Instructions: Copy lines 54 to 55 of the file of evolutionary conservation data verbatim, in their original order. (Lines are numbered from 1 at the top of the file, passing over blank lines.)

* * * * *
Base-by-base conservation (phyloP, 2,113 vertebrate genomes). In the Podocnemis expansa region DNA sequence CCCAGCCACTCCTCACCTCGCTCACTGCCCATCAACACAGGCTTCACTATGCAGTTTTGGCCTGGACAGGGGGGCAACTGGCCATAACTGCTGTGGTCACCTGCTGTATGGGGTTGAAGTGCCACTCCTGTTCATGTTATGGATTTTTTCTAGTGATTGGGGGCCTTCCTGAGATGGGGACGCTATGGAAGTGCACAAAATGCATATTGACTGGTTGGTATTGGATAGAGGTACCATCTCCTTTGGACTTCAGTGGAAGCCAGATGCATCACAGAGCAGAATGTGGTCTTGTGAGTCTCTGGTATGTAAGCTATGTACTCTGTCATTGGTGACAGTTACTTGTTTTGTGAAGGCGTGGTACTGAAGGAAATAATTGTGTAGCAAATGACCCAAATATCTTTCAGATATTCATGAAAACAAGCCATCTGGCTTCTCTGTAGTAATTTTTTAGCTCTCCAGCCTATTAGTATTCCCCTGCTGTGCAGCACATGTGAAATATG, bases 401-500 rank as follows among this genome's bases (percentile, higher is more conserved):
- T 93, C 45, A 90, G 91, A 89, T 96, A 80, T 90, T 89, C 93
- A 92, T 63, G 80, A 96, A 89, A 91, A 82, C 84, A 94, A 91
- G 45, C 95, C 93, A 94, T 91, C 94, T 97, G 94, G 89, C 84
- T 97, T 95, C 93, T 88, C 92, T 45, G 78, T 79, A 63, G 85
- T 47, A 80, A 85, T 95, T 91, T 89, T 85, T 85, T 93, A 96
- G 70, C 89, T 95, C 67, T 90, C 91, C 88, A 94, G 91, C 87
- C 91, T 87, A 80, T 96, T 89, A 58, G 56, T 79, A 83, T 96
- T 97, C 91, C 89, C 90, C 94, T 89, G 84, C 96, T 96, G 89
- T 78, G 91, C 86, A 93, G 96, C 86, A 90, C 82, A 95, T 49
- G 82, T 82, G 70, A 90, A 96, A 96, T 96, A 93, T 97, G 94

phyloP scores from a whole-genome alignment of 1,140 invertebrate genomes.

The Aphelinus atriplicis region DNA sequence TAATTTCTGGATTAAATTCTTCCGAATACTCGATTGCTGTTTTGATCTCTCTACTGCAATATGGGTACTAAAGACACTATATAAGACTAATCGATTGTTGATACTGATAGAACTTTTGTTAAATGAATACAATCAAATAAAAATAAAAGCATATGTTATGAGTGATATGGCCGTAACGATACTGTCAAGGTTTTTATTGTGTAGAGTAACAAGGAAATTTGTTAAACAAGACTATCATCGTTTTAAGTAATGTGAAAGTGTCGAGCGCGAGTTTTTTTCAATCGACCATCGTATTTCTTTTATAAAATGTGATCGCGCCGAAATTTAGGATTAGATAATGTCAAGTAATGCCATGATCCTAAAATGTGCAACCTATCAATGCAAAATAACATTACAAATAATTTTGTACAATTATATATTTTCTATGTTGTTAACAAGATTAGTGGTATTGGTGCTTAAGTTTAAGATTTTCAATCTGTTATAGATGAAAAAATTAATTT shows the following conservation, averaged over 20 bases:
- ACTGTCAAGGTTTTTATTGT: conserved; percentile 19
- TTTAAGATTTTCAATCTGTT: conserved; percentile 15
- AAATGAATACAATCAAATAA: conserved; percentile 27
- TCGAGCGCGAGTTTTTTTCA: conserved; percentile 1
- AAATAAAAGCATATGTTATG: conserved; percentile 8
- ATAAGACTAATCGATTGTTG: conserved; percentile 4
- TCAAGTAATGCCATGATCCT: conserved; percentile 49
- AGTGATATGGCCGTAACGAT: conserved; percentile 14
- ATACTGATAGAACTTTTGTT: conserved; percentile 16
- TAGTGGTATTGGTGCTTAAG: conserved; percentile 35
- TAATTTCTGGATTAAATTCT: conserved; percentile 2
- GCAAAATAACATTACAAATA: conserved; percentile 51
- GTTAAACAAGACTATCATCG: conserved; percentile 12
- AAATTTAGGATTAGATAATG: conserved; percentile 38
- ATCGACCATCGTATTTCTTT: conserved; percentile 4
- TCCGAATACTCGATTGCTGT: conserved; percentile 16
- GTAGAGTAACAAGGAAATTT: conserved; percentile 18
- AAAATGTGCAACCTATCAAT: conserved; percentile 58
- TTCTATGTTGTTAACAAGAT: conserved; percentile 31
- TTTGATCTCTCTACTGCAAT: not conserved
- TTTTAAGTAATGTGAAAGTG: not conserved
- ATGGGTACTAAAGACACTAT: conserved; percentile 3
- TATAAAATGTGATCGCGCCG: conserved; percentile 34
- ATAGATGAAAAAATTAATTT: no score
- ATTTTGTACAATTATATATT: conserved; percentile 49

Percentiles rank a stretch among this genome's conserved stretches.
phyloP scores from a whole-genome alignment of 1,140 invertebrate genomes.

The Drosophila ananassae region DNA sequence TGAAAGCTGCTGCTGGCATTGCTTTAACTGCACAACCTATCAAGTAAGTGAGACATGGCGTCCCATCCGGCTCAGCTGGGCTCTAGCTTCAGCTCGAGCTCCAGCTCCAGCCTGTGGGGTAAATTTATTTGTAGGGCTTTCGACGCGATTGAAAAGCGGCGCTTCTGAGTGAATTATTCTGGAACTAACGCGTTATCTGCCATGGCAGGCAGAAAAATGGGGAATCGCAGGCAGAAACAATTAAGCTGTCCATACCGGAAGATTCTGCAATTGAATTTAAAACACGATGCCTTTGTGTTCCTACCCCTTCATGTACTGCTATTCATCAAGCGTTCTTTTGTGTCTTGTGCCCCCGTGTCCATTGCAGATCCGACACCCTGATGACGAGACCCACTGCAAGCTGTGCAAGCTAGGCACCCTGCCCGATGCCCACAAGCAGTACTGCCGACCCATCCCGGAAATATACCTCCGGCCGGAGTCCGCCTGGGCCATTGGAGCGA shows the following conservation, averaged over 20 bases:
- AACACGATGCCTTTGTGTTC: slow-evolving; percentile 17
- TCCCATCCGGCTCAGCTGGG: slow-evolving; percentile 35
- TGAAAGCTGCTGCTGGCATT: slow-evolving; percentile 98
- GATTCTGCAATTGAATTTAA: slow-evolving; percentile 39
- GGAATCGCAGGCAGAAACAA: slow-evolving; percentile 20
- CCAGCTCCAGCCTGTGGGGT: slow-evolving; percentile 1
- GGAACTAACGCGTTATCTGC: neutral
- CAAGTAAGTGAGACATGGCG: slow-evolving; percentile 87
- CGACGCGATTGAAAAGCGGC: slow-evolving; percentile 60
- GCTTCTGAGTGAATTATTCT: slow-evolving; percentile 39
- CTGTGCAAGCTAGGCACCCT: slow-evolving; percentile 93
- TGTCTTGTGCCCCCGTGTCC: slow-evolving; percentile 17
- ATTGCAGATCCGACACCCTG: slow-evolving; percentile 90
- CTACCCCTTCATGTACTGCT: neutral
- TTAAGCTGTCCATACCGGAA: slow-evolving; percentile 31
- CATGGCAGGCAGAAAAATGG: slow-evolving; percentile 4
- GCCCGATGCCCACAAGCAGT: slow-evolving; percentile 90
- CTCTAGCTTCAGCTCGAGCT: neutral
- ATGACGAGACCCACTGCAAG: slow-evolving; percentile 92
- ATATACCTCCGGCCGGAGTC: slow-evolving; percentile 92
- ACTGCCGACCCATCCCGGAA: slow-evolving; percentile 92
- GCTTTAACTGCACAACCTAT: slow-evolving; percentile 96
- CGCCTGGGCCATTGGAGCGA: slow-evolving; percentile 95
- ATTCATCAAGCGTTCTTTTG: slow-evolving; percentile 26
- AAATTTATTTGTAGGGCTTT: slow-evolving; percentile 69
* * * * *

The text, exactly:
- ATTGCAGATCCGACACCCTG: slow-evolving; percentile 90
- CTACCCCTTCATGTACTGCT: neutral